ent sections to be used in the same configuration file to	 spec‐
	      ify requests for a variety of purposes.  By default the req com‐
	      mand outputs certificate requests containing  no	attributes  in
	      the correct PKCS#10 format. However certain CAs will only accept
	      requests containing no  attributes  in  an  invalid  form.  This
	      option produces this invalid format.

	      More  precisely  the Attributes in a PKCS#10 certificate request
	      are defined as a SET OF Attribute. They are not optional, so  if
	      no  attributes  are  present  then  they should be encoded as an
	      empty SET OF. The invalid form does not include  the  empty  SET
	      OF, whereas the correct form does.

	      It  should  be  noted that very few CAs still require the use of
	      this option.  Adds the word NEW  to  the	PEM  file  header  and
	      footer  lines  on	 the outputed request. Some software (Netscape
	      certificate server) and some CAs need this.

       The configuration options are specified in the req section of the  con‐
       figuration  file. As with all configuration files if no value is speci‐
       fied in the specific section (i.e.  req) then the  initial  unnamed  or
       default section is searched too.

       The options available are described in detail below.  The passwords for
       the input private key file (if present) and the output private key file
       (if  one	 will be created). The command line options passin and passout
       override the configuration file values.	Specifies the default key size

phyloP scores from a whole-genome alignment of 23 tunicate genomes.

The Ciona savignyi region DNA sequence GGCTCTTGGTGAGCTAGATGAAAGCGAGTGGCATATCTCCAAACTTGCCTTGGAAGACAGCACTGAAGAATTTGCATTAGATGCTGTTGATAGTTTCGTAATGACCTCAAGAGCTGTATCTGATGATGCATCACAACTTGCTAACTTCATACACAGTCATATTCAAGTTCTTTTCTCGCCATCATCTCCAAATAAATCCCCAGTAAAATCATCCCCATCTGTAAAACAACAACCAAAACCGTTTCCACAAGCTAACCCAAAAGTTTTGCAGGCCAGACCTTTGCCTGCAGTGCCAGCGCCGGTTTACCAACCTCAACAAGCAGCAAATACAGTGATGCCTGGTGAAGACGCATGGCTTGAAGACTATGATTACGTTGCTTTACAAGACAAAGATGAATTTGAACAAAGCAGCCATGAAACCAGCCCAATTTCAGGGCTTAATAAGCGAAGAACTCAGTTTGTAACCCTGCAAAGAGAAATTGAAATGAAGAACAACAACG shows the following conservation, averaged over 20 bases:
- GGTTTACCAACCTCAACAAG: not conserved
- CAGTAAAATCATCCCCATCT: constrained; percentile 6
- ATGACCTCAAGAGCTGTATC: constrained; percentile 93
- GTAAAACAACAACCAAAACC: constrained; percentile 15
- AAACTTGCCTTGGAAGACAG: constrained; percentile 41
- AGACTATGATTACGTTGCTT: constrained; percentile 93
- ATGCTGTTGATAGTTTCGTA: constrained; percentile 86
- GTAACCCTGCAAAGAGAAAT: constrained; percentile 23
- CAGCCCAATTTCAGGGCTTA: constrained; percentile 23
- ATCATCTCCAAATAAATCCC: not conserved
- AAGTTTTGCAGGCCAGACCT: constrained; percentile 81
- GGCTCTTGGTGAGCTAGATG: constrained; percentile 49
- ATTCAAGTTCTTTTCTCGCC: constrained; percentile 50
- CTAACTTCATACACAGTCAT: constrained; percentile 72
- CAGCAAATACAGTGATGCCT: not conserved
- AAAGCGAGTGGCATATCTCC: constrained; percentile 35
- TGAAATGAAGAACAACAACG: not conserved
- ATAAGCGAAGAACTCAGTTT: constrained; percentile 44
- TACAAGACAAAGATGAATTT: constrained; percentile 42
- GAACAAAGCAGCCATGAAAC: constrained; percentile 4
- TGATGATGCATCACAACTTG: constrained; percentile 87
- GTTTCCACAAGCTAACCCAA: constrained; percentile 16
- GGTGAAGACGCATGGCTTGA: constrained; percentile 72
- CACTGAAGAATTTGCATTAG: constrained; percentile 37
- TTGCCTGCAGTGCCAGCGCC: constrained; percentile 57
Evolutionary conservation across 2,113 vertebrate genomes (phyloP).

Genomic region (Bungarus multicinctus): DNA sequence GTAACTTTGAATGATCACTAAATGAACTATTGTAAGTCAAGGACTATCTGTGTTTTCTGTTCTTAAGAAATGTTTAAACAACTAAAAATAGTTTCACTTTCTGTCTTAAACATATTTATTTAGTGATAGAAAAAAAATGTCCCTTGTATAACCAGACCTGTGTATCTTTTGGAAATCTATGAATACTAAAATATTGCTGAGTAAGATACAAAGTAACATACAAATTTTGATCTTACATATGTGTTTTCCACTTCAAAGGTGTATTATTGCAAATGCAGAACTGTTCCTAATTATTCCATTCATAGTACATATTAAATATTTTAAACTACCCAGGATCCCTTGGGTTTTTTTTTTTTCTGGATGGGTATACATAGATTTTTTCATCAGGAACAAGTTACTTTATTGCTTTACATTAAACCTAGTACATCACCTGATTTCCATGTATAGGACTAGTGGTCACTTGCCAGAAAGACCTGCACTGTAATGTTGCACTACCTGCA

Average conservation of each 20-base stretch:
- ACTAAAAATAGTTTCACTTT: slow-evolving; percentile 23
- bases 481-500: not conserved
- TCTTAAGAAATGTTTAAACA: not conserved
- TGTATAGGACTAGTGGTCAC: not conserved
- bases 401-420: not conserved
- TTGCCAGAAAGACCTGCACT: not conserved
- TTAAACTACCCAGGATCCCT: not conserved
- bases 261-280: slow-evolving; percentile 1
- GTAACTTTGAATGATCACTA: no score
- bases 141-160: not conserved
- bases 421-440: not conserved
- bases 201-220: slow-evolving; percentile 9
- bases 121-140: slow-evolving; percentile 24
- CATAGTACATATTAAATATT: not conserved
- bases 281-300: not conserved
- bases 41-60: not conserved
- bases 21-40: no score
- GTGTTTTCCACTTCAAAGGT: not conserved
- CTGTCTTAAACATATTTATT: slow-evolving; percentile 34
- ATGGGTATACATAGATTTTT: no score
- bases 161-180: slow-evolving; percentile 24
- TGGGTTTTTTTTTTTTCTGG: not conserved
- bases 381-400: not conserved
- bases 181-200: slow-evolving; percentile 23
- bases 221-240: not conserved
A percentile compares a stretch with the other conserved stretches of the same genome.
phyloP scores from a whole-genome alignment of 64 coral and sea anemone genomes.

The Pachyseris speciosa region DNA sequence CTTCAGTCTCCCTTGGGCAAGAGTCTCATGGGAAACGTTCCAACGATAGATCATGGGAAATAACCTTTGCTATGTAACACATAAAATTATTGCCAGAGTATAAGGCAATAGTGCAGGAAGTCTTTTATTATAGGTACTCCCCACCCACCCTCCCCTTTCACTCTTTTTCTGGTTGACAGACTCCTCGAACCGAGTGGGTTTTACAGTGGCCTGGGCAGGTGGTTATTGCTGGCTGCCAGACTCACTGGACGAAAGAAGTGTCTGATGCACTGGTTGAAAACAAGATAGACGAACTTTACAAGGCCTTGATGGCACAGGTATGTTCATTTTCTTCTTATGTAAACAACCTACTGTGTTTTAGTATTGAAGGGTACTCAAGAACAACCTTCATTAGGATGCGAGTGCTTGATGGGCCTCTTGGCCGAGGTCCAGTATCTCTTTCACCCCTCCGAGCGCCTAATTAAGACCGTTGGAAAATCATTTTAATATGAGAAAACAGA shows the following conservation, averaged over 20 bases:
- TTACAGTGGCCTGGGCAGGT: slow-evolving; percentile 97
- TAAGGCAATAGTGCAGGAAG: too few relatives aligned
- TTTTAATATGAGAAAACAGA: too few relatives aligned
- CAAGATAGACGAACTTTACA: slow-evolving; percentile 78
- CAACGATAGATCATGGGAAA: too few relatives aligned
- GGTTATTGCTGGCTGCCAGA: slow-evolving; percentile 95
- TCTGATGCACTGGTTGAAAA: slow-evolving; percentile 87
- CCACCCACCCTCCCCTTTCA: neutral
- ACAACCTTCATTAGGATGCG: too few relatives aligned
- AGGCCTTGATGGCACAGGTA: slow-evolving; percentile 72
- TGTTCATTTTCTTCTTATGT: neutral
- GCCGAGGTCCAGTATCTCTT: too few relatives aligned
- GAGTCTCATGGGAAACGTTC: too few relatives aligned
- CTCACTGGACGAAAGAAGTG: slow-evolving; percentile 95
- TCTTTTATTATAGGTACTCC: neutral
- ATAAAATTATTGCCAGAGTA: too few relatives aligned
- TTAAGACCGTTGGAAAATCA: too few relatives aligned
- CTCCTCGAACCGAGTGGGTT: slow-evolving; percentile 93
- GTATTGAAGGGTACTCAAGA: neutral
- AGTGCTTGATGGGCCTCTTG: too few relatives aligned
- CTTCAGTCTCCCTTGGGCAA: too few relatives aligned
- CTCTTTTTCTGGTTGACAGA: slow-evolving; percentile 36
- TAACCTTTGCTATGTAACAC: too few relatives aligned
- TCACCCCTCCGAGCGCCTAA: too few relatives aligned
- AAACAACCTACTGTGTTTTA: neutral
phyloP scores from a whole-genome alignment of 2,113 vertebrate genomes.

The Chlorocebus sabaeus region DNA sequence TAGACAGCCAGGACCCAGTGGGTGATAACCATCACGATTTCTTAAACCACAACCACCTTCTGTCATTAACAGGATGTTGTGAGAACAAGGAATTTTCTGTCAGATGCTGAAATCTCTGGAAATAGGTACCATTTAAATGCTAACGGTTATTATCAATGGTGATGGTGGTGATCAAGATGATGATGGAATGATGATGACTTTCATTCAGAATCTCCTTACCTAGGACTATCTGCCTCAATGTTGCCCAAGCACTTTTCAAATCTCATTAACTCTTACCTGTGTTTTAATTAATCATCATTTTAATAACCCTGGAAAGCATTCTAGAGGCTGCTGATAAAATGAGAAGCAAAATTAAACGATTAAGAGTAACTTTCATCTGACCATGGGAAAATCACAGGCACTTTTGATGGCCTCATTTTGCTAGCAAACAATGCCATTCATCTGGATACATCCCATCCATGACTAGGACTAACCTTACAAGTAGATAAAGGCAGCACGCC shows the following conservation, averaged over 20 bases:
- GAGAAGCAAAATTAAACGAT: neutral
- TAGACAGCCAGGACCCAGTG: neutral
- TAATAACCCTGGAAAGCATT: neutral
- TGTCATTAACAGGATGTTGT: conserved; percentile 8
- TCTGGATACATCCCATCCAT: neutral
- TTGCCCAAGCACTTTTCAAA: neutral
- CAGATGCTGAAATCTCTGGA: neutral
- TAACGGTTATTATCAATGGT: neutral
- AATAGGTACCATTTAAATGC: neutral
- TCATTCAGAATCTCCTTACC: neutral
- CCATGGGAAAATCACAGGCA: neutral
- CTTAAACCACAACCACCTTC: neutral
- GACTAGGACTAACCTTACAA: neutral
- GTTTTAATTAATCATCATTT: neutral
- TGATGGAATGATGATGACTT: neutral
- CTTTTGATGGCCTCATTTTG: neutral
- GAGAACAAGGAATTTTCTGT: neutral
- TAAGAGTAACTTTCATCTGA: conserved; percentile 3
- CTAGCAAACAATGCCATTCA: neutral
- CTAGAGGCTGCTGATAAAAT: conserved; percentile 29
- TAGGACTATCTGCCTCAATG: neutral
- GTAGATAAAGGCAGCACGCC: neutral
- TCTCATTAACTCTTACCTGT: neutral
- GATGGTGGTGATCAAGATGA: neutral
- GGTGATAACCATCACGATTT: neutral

in  bits.  If  not  specified  then 512 is used. It is used if the -new
       option is used. It can be overridden by using the -newkey option.   The
       default filename to write a private key to. If not specified the key is
       written to standard output. This	 can  be  overridden  by  the  -keyout
       option.	 Specifies  a  file  containing additional object identifiers.
       Each line of the file should consist  of	 the  numerical	 form  of  the
       object  identifier followed by white space then the short name followed
       by white space and finally the long name.  Specifies a section  in  the
       configuration  file  containing	extra  object  identifiers.  Each line
       should consist of the short name of the object identifier followed by =
       and the numerical form. The short and long names are the same when this
       option is used.	Specifies a  filename  in  which  random  number  seed
       information   is	  placed  and  read  from,  or	an  EGD	 socket.  (See
       RAND_egd(3)). It is used for private key generation.  If this is set to
       no  then	 if  a	private key is generated it is not encrypted.  This is
       equivalent  to  the  -nodes  command  line  option.  For	 compatibility
       encrypt_rsa_key	is  an	equivalent option.  Specifies the digest algo‐
       rithm to use. Possible values include md5 sha1 mdc2.   If  not  present
       then  MD5  is  used. This option can be overridden on the command line.
       Masks out the use of certain string types in certain fields. Most users
       will not need to change this option.

	      It can be set to several values. The default option uses Printa‐
	      bleStrings, T61Strings and BMPStrings. If the pkix value is used
	      then  only  PrintableStrings  and	 BMPStrings will be used. This
	      follows the PKIX recommendation  in  RFC2459.  If	 the  utf8only
	      option  is  used then only UTF8Strings will be used; this is the
	      PKIX recommendation in RFC2459 after 2003. Finally, the  nombstr
	      option  uses  PrintableStrings  and T61Strings. Certain software
	      has problems with BMPStrings and UTF8Strings, particularly  Net‐
	      scape.   Specifies  the  configuration file section containing a
	      list of extensions to add to the certificate request. It can  be
	      overridden  by  the -reqexts command line option.	 Specifies the
	      configuration file section containing a list  of	extensions  to
	      add  to the certificate generated when the -x509 option is used.
	      It can be overridden by the -extensions command line option.  If
	      set  to  the  value  no  this  disables prompting of certificate
	      fields and takes values from the config file directly.  It  also